And I do not know for whom exactly I write in Morocco. Sometimes there are readers whom I meet by chance. But it is difficult for me to claim that I know the reader I address in Morocco. Perhaps I have been writing for an oppositional reader.
Then there is my Arab culture or my poetic culture, which draws me close to every human being in the world. I write a kind of poem for any reader, more than what I write for a Moroccan reader of defined characteristics.
Here I must say that my relationship with the Arab world is no less complex. For the Arab east (the Mashreq) today does not look to Maghrebi culture or Maghrebi poetry with trust or as something of consequence. This problem has occurred in other periods between the Mashreq and the Maghreb, and especially between the Mashreq and al-Andalus, and it has found in the modern period a new form.
Yes, indeed the Maghreb, as I said, has a traditionally structured culture and society. It has not strived to modernize Arabic and Arabic culture until recently, and that, only by a particular group of writers who write in Arabic.
When I published my first poems in Mawaqif in 1969, the position of those from the rest of the Arab world toward me was similar to their general position toward Maghrebi culture . . . But with time that changed, however . . . and I see the recent dedication of an issue of the Palestinian magazine Al-Shu’ara [The Poets] to my work, which appeared last year, as an expression of the kind of relationship that is possible to establish from the trust in the poetry that I write.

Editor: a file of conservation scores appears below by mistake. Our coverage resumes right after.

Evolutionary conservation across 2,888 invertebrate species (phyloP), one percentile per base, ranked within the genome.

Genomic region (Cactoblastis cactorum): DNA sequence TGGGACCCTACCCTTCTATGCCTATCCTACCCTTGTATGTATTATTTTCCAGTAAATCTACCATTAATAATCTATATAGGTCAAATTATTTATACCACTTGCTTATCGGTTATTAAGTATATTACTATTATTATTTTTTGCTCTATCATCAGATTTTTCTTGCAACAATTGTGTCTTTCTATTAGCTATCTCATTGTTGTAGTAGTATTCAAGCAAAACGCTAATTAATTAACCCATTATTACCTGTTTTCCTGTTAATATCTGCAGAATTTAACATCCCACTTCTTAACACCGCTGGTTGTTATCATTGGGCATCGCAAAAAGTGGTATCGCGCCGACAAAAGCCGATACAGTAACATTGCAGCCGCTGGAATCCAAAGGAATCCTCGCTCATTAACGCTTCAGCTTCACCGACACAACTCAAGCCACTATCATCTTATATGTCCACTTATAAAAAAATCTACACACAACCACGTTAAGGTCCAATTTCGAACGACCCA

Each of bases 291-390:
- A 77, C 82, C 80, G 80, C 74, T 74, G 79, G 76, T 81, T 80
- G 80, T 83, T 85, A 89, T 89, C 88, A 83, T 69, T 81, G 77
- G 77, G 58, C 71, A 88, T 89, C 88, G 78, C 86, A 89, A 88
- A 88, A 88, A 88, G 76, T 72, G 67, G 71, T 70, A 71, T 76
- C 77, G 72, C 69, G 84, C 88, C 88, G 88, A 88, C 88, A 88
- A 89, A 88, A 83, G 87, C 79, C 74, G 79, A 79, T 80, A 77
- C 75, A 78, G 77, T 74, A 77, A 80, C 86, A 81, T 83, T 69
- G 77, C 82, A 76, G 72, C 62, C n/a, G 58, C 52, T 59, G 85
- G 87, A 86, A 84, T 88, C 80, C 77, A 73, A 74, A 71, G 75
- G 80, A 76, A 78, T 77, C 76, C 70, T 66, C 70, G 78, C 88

When did you write Hibat al-Faragh? Where does it fit in your work? What are its principal themes? The collection is about a difficult relationship and an ephemeral vision; why?
I wrote Hibat al-Faragh [Gift of the Void] between 1984 and 1992. It is a collection of short poems that took many years to compose. I wrote the collection Warqat al-Baha’ [Leaf of Beauty], which is especially about Fez, at the same time. At the time I wrote it, I was completing my university studies in modern Arabic poetry, describing its structure and metric changes. And I think that this collection came to contemplate once again, and from an entirely different place, the questions of death and writing and the body.
The word “Void” [al-faragh] is the one that forms the axis of the book, the reconsideration which opens up for me a future horizon in writing. Void here has no relation to the concept of void in Chinese philosophy or Taosim. Rather, it tries to discover a vision of Islamic culture specifically. This lead me to pursue writing about pagan space.
I do not think, moreover, that the experiment was transitory. Indeed Hibat al-Faragh [Gift of the Void] was a new birth for my poetry. It searches for itself from within questions of poetic time and from within my personal life, in spite of being an experiment based on an escape from the poetic discourse that had at one time overwhelmed the Arab poem.
Introduction, interview and poetry translations by Camilo Gomez-Rivas